Jack realized her meaning at once. She’d brought two minotaurs as escort when she came for Daniel; the extra back-up had to mean that this time she was after one of the big men, Teal’c or Daelan, and therefore it was Daelan who had drawn the short straw.
“It was my impression that you believed the half-orc barbarian to be no more than a mindless brute,” said Lady Cold Circle, who had obviously made the same deduction as Jack, “and not worth the effort of interrogation.”
“As long as he feels pain it is worthwhile,” the other woman said. “Maugrim believes he knows something.”
“I shall leave you to it, then,” Lady Cold Circle said. She wove her way between the massive guards and left the prison.
Vhonna the dominatrix went to Daelan’s cell. “Put your arms out through the bars, Red Tiger,” she commanded.
Daelan spoke in reply. Jack guessed that it was a refusal.
“Fyrvos, to me,” Vhonna ordered. The minotaurs moved to allow someone to pass through from behind.
Jack’s jaw dropped for about the tenth time since he’d arrived on this planet. He was beginning to think that it would save time just to keep it hanging down almost touching his chest. The newcomer was a little man, hardly more than four feet tall, but broad in proportion. The short man’s head was bald but a bushy white beard adorned his chin. His skin was gray.
The dwarf – the guy had to be a dwarf, straight out of Fantasy land, he couldn’t be anything else – was holding a crossbow. He aimed it through the cell bars at Daelan.
“If you do not do as I say he will simply shoot you,” Vhonna told the barbarian. “When you are too weak from loss of blood to resist we will take you anyway.”
Daelan grunted out a reply, moved to the bars, and extended his arms as ordered. The minotaurs grabbed them. Jaevgrim the Elk Tribe barbarian joined them and, after a brief and apparently heated discussion, added his strength to that of one of the minotaurs and broke Daelan’s right arm. The procedure was repeated with the left. Vhonna then opened up the door and Daelan, crippled and unable to fight back, was hustled away.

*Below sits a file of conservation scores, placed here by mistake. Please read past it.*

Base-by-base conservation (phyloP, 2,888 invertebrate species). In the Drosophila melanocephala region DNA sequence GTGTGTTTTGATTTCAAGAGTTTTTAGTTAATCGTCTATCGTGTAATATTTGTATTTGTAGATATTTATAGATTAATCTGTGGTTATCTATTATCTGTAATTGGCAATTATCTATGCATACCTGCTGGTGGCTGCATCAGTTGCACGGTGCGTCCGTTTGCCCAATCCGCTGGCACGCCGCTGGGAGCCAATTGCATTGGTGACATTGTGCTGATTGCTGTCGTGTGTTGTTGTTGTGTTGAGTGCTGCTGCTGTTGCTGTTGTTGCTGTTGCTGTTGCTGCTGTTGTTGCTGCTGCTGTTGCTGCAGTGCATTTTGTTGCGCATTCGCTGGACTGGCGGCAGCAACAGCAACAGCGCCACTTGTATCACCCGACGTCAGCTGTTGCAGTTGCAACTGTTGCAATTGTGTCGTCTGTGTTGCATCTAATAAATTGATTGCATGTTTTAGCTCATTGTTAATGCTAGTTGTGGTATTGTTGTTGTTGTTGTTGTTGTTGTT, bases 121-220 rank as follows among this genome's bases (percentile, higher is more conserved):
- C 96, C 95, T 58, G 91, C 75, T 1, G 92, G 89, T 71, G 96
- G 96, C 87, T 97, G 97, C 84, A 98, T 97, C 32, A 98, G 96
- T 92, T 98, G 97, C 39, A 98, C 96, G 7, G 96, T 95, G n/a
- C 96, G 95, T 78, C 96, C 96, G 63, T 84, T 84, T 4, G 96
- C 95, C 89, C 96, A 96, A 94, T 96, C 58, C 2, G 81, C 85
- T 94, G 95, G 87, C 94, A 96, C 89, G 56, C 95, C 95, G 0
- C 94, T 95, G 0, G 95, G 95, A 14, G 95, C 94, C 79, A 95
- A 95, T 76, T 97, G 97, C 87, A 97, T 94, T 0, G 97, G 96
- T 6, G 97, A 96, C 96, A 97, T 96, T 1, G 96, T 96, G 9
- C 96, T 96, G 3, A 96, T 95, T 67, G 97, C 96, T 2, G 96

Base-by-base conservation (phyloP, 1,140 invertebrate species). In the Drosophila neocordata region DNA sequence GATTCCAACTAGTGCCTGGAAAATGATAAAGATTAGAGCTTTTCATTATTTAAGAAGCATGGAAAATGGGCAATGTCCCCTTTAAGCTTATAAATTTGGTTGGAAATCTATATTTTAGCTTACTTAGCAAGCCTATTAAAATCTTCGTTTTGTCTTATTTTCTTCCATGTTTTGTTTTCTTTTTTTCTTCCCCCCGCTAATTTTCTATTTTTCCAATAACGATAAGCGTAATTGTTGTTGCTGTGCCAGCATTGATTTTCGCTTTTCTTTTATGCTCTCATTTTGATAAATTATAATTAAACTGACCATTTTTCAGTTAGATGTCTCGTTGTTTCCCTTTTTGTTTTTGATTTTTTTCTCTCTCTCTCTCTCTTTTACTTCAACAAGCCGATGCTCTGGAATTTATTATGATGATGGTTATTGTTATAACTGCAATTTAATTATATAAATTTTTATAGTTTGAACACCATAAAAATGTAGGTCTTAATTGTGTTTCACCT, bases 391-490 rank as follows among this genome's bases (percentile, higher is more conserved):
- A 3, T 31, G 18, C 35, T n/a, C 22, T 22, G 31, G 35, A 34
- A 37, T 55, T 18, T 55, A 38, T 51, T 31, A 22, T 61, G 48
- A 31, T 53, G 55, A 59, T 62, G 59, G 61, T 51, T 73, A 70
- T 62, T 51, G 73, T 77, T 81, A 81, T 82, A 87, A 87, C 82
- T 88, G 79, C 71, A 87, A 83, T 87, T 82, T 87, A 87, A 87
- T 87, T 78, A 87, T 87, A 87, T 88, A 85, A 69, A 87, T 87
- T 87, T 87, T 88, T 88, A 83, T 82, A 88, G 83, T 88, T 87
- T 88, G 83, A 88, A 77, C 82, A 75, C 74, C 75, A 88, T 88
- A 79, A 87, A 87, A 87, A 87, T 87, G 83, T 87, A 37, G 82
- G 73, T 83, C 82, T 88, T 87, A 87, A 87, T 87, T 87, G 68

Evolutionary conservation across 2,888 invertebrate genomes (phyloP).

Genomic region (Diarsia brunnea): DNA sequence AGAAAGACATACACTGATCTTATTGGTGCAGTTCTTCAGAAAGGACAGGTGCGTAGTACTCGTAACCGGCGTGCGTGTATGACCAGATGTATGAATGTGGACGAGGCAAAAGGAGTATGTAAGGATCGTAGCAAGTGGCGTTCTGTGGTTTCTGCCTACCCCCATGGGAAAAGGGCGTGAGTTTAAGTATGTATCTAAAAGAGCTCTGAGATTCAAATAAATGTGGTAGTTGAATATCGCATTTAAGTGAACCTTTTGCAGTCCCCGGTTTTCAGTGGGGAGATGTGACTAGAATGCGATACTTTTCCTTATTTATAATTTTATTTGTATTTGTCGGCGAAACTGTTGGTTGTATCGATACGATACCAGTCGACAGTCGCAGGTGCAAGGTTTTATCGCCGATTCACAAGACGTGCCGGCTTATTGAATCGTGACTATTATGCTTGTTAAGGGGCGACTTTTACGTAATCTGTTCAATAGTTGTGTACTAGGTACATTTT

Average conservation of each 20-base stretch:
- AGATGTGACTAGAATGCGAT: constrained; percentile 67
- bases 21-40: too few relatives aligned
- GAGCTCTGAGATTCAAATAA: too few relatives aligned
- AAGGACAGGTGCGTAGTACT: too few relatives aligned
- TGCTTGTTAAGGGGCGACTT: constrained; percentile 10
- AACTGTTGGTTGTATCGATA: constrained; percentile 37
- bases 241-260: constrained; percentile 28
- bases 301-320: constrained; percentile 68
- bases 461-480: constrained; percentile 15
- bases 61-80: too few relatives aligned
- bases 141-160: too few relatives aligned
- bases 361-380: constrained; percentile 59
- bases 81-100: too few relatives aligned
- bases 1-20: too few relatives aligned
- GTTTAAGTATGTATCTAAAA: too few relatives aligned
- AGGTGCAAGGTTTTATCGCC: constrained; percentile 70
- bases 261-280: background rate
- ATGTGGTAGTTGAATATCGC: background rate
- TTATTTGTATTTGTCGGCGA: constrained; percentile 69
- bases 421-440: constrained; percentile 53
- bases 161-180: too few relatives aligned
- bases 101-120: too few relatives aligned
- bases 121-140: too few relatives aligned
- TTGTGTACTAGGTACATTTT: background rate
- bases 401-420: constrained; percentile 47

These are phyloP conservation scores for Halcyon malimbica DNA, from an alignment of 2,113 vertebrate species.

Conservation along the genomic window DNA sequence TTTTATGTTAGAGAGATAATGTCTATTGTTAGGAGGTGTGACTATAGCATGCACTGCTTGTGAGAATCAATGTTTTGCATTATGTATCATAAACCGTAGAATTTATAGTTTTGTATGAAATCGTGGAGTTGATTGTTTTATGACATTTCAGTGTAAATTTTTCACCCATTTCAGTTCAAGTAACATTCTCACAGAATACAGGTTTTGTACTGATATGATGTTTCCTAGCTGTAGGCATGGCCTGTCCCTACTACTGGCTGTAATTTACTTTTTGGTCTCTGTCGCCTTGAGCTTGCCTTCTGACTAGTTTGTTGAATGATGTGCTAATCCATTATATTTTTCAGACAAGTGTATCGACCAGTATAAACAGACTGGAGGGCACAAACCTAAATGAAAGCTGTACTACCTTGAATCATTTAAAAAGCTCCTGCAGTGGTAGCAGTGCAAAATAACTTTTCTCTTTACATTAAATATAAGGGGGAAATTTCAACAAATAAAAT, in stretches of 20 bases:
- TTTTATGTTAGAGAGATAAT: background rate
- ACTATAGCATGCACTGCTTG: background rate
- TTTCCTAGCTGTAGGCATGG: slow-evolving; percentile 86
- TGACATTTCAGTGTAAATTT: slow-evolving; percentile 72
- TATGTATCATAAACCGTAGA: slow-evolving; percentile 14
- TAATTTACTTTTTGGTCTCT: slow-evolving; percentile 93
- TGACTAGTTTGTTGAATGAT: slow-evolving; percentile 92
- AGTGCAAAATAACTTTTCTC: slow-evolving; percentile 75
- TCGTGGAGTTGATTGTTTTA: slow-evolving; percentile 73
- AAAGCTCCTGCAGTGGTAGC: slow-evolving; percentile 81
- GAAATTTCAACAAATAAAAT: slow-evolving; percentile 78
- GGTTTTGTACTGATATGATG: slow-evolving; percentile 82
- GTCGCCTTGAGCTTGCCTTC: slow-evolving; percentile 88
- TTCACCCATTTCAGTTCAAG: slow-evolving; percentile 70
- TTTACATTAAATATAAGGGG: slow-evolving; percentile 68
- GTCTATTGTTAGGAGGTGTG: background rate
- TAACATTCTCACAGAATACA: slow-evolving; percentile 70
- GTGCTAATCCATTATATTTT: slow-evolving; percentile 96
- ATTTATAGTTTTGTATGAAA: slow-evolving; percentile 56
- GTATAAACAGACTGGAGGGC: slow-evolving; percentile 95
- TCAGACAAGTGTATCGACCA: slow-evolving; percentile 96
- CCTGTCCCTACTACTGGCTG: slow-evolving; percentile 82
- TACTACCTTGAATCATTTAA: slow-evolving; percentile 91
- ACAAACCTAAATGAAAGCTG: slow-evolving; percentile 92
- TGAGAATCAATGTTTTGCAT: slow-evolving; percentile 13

“They don’t seem to take chances,” Sam remarked, once the cell block door had closed. “That was… brutal.”
“Indeed,” Teal’c agreed.
“Hey, Teal’c, buddy,” Jack said. “It would probably be a good idea not to give away quite how strong you are. You can’t hide your size but don’t let them see that you’re stronger than a Taur’i would be.”
“That is wise advice, O’Neill,” Teal’c said. “I do not wish my arms to be broken. I shall do as you say.”
Jack nodded, pointlessly as Teal’c couldn’t see him, and fished the wire saw out of his pocket. It would be a good idea to find an alternative hiding place for it in future, he decided, rather than in clothes that might be ripped off during interrogations. Daniel was now wearing breeches and a tunic, provided by Lady Cold Circle, and his BDUs were somewhere unknown. Jack stuck his hand out of the bars on the closest side to Teal’c and began to swing the saw. “Grab it, Teal’c, and get to cutting,” he said. “If someone comes stash it under the straw. You should be able to do an hour or so of sawing while they’re working on the big guy. The sooner we get out of this place the better.”
They brought Daelan back after perhaps an hour, more dead than alive, in an even worse state than Daniel had been. Lady Cold Circle arrived later and healed him, including somehow resetting the broken limbs; this time, unlike with Daniel, by reaching through the bars until she could touch Daelan’s foot and then snatching her hand back quickly. Obviously she regarded the huge barbarian as too dangerous for her to enter the cage at all.
She exchanged some brief words with him; it wasn’t easy to follow a conversation when only one side was comprehensible, it was a little like listening to someone across the room talking on the telephone, but Jack picked up that there was a degree of mutual respect between the two. They were on opposite sides of a war and that was pretty much it. If this world had a Geneva Convention she’d follow it.
“Take a seat,” Maugrim offered. “Would you like a cup of tea? Or coffee?”
“I’ll take coffee,” Jack said, sitting down in the indicated chair. He was a little surprised at the Evil Overlord apparently playing the ‘good cop’ part but he was all in favor of postponing the stage where they got out the hot irons. Also, he wasn’t going to turn down caffeine. Maybe it was drugged but they could always pour it down his throat with a funnel. Drinking it in a civilized fashion would be a lot less unpleasant.